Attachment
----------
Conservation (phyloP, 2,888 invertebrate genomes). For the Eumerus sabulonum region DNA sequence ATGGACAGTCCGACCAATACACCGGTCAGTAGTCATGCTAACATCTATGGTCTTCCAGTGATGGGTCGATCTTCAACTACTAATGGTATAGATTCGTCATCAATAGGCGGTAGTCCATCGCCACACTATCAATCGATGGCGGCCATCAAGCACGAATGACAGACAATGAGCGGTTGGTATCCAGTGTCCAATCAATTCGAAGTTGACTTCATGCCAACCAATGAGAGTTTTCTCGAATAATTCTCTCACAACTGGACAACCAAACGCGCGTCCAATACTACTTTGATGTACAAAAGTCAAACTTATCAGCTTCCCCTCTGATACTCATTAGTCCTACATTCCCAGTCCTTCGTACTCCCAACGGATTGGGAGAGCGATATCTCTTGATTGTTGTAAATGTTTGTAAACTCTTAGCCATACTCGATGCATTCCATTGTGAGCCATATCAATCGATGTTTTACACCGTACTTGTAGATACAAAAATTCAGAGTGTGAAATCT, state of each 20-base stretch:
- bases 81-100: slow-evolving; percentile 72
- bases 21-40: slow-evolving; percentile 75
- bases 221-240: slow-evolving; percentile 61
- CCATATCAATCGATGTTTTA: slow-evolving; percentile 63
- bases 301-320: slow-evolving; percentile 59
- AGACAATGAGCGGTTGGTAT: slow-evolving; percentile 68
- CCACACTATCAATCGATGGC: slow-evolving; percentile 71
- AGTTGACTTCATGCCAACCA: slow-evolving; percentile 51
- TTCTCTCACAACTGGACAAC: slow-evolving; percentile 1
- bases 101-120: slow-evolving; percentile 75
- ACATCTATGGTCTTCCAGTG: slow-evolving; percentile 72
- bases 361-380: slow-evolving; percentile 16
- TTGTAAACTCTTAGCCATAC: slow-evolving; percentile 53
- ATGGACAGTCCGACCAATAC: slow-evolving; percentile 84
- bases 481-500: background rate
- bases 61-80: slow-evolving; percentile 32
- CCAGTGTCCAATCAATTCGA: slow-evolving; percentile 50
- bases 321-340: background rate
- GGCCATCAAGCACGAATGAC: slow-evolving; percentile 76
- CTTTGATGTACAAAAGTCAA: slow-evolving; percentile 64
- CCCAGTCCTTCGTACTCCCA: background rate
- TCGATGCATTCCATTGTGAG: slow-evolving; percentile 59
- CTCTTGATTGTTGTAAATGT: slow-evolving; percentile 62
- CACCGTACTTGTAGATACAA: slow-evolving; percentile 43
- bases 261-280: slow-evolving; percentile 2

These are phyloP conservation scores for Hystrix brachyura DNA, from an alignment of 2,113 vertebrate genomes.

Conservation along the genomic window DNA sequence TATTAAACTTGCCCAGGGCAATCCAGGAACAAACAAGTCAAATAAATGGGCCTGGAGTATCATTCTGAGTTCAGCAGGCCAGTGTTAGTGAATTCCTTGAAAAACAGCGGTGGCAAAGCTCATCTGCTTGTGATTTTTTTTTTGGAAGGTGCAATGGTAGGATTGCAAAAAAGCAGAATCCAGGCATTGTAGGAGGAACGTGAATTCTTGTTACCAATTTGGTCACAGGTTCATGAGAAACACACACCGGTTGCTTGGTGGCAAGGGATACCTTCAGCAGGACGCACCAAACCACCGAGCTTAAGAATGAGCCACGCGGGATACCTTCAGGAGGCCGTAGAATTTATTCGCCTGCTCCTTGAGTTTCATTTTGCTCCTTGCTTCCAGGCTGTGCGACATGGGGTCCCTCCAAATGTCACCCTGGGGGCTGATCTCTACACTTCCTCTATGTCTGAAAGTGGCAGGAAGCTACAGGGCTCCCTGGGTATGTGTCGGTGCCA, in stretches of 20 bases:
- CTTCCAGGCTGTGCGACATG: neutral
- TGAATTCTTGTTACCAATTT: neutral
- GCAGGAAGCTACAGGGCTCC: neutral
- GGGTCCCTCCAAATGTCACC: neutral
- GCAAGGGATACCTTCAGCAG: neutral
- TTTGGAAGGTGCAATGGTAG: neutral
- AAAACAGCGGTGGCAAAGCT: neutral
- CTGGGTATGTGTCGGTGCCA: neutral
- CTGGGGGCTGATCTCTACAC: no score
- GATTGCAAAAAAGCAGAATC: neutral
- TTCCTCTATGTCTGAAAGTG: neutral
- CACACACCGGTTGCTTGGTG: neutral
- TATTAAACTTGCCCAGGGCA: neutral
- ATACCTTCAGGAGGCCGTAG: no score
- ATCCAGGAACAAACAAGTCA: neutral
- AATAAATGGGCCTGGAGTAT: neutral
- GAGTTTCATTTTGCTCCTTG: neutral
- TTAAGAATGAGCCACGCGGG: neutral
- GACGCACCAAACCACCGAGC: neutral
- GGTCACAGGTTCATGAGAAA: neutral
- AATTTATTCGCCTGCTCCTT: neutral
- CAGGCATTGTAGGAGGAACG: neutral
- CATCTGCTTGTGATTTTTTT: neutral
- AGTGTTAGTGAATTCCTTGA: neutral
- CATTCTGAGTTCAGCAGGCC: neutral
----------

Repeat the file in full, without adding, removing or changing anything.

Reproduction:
Conservation (phyloP, 2,888 invertebrate genomes). For the Eumerus sabulonum region DNA sequence ATGGACAGTCCGACCAATACACCGGTCAGTAGTCATGCTAACATCTATGGTCTTCCAGTGATGGGTCGATCTTCAACTACTAATGGTATAGATTCGTCATCAATAGGCGGTAGTCCATCGCCACACTATCAATCGATGGCGGCCATCAAGCACGAATGACAGACAATGAGCGGTTGGTATCCAGTGTCCAATCAATTCGAAGTTGACTTCATGCCAACCAATGAGAGTTTTCTCGAATAATTCTCTCACAACTGGACAACCAAACGCGCGTCCAATACTACTTTGATGTACAAAAGTCAAACTTATCAGCTTCCCCTCTGATACTCATTAGTCCTACATTCCCAGTCCTTCGTACTCCCAACGGATTGGGAGAGCGATATCTCTTGATTGTTGTAAATGTTTGTAAACTCTTAGCCATACTCGATGCATTCCATTGTGAGCCATATCAATCGATGTTTTACACCGTACTTGTAGATACAAAAATTCAGAGTGTGAAATCT, state of each 20-base stretch:
- bases 81-100: slow-evolving; percentile 72
- bases 21-40: slow-evolving; percentile 75
- bases 221-240: slow-evolving; percentile 61
- CCATATCAATCGATGTTTTA: slow-evolving; percentile 63
- bases 301-320: slow-evolving; percentile 59
- AGACAATGAGCGGTTGGTAT: slow-evolving; percentile 68
- CCACACTATCAATCGATGGC: slow-evolving; percentile 71
- AGTTGACTTCATGCCAACCA: slow-evolving; percentile 51
- TTCTCTCACAACTGGACAAC: slow-evolving; percentile 1
- bases 101-120: slow-evolving; percentile 75
- ACATCTATGGTCTTCCAGTG: slow-evolving; percentile 72
- bases 361-380: slow-evolving; percentile 16
- TTGTAAACTCTTAGCCATAC: slow-evolving; percentile 53
- ATGGACAGTCCGACCAATAC: slow-evolving; percentile 84
- bases 481-500: background rate
- bases 61-80: slow-evolving; percentile 32
- CCAGTGTCCAATCAATTCGA: slow-evolving; percentile 50
- bases 321-340: background rate
- GGCCATCAAGCACGAATGAC: slow-evolving; percentile 76
- CTTTGATGTACAAAAGTCAA: slow-evolving; percentile 64
- CCCAGTCCTTCGTACTCCCA: background rate
- TCGATGCATTCCATTGTGAG: slow-evolving; percentile 59
- CTCTTGATTGTTGTAAATGT: slow-evolving; percentile 62
- CACCGTACTTGTAGATACAA: slow-evolving; percentile 43
- bases 261-280: slow-evolving; percentile 2

These are phyloP conservation scores for Hystrix brachyura DNA, from an alignment of 2,113 vertebrate genomes.

Conservation along the genomic window DNA sequence TATTAAACTTGCCCAGGGCAATCCAGGAACAAACAAGTCAAATAAATGGGCCTGGAGTATCATTCTGAGTTCAGCAGGCCAGTGTTAGTGAATTCCTTGAAAAACAGCGGTGGCAAAGCTCATCTGCTTGTGATTTTTTTTTTGGAAGGTGCAATGGTAGGATTGCAAAAAAGCAGAATCCAGGCATTGTAGGAGGAACGTGAATTCTTGTTACCAATTTGGTCACAGGTTCATGAGAAACACACACCGGTTGCTTGGTGGCAAGGGATACCTTCAGCAGGACGCACCAAACCACCGAGCTTAAGAATGAGCCACGCGGGATACCTTCAGGAGGCCGTAGAATTTATTCGCCTGCTCCTTGAGTTTCATTTTGCTCCTTGCTTCCAGGCTGTGCGACATGGGGTCCCTCCAAATGTCACCCTGGGGGCTGATCTCTACACTTCCTCTATGTCTGAAAGTGGCAGGAAGCTACAGGGCTCCCTGGGTATGTGTCGGTGCCA, in stretches of 20 bases:
- CTTCCAGGCTGTGCGACATG: neutral
- TGAATTCTTGTTACCAATTT: neutral
- GCAGGAAGCTACAGGGCTCC: neutral
- GGGTCCCTCCAAATGTCACC: neutral
- GCAAGGGATACCTTCAGCAG: neutral
- TTTGGAAGGTGCAATGGTAG: neutral
- AAAACAGCGGTGGCAAAGCT: neutral
- CTGGGTATGTGTCGGTGCCA: neutral
- CTGGGGGCTGATCTCTACAC: no score
- GATTGCAAAAAAGCAGAATC: neutral
- TTCCTCTATGTCTGAAAGTG: neutral
- CACACACCGGTTGCTTGGTG: neutral
- TATTAAACTTGCCCAGGGCA: neutral
- ATACCTTCAGGAGGCCGTAG: no score
- ATCCAGGAACAAACAAGTCA: neutral
- AATAAATGGGCCTGGAGTAT: neutral
- GAGTTTCATTTTGCTCCTTG: neutral
- TTAAGAATGAGCCACGCGGG: neutral
- GACGCACCAAACCACCGAGC: neutral
- GGTCACAGGTTCATGAGAAA: neutral
- AATTTATTCGCCTGCTCCTT: neutral
- CAGGCATTGTAGGAGGAACG: neutral
- CATCTGCTTGTGATTTTTTT: neutral
- AGTGTTAGTGAATTCCTTGA: neutral
- CATTCTGAGTTCAGCAGGCC: neutral